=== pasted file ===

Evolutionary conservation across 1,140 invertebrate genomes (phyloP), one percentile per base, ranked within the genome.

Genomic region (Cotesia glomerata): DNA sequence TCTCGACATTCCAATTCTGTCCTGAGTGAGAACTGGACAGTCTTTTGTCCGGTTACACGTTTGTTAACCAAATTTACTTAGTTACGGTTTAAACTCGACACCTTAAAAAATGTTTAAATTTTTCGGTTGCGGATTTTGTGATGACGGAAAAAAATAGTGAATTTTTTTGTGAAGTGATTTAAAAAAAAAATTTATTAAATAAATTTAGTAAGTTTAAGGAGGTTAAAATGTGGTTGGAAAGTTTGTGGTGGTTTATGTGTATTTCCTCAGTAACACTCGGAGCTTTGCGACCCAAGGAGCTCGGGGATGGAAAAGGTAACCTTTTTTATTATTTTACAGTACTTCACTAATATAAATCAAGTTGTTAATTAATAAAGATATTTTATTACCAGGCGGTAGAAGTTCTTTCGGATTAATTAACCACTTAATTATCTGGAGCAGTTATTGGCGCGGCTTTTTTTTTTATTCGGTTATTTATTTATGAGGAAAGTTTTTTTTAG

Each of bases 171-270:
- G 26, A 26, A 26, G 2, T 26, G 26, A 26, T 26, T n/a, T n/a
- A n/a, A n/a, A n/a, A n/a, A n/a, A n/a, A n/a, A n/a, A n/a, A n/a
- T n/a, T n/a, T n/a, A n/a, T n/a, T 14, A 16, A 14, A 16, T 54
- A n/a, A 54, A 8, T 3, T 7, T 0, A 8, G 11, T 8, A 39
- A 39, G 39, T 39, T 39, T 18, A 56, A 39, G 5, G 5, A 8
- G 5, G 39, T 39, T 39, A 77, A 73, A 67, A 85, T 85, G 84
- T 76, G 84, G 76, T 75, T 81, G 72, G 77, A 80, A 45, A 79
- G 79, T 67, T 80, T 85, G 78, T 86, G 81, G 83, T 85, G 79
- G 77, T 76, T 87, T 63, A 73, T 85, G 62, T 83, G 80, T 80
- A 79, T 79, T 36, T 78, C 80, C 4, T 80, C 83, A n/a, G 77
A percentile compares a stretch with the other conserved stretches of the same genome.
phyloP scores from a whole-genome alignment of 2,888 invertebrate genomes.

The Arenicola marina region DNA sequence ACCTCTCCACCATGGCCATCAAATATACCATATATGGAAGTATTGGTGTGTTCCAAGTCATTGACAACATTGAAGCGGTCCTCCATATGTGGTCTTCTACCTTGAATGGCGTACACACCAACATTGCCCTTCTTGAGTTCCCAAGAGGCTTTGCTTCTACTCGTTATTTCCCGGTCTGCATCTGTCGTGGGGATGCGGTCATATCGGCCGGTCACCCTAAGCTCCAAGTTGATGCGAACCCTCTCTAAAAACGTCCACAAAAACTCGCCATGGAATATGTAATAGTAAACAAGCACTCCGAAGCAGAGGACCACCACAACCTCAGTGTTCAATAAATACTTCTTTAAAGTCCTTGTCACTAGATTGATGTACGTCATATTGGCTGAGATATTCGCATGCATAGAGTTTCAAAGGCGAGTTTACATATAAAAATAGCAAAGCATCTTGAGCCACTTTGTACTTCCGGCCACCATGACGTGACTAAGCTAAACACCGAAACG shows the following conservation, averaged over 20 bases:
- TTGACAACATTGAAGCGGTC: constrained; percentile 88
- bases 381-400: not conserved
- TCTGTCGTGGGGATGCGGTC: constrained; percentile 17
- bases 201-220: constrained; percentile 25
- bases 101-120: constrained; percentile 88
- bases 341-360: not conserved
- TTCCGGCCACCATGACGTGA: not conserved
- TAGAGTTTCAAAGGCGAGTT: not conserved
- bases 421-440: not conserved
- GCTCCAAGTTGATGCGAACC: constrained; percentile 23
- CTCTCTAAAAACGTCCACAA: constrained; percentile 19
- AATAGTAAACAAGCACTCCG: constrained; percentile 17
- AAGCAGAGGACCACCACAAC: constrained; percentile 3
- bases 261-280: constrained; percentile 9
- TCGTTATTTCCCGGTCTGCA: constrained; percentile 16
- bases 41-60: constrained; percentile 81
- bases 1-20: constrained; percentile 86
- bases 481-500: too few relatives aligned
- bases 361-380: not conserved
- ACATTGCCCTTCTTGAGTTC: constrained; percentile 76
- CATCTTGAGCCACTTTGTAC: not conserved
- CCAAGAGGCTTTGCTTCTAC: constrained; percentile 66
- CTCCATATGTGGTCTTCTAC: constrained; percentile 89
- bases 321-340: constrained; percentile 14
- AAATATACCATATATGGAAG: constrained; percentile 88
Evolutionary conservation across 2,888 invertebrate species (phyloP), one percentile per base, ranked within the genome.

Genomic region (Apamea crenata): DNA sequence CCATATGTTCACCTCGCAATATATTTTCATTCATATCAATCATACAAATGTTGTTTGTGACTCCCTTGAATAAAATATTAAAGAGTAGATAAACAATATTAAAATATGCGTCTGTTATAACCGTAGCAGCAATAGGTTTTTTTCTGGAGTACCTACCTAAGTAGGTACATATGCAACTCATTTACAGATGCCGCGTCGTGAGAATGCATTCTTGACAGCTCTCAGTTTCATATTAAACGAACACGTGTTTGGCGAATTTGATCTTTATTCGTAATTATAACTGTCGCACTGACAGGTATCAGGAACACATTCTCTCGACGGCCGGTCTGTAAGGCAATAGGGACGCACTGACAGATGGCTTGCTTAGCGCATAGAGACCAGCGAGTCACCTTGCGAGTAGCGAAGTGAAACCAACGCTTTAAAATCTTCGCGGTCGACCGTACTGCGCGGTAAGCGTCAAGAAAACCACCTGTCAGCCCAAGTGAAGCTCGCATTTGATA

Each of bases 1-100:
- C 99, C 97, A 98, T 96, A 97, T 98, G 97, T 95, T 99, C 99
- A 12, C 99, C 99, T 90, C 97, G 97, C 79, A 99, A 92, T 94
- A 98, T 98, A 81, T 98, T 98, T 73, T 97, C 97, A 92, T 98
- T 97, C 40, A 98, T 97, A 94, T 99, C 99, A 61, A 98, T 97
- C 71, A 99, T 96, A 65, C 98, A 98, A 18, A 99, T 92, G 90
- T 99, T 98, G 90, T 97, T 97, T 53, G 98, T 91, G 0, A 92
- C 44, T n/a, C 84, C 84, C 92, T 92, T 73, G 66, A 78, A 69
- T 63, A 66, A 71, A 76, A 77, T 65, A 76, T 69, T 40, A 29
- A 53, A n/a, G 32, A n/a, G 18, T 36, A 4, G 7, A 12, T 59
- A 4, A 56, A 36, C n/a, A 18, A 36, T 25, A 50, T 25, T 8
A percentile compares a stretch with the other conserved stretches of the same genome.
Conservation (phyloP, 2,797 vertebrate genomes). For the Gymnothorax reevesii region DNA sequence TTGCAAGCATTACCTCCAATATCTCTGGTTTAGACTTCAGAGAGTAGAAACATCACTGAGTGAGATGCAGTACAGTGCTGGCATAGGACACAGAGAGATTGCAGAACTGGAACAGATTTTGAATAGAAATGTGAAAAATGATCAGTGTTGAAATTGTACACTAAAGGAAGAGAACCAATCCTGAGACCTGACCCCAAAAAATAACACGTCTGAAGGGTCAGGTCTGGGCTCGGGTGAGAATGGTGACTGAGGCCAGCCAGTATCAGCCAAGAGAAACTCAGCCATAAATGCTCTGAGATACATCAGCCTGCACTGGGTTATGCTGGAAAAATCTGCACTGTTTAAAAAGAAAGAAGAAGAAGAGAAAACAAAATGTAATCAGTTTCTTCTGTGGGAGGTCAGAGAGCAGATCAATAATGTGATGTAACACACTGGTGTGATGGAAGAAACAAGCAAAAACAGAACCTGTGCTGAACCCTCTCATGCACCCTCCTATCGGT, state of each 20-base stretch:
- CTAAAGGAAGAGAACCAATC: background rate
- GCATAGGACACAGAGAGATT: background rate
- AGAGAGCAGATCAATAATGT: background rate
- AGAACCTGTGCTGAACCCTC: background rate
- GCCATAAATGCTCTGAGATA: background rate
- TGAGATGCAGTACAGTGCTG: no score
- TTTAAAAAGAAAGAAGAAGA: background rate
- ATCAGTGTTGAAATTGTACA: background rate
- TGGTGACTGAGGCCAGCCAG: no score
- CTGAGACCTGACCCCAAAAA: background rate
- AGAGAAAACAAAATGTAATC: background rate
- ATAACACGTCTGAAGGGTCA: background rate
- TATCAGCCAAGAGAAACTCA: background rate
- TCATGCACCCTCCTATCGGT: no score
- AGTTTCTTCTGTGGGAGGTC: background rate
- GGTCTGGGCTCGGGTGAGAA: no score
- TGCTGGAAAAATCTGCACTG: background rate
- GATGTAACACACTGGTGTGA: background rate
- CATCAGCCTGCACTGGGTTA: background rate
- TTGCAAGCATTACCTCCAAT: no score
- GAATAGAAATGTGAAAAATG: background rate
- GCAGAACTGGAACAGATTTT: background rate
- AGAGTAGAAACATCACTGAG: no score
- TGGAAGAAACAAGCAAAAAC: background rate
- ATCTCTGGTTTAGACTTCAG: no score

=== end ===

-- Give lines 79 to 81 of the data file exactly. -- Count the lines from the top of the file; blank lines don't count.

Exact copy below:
- AGAGTAGAAACATCACTGAG: no score
- TGGAAGAAACAAGCAAAAAC: background rate
- ATCTCTGGTTTAGACTTCAG: no score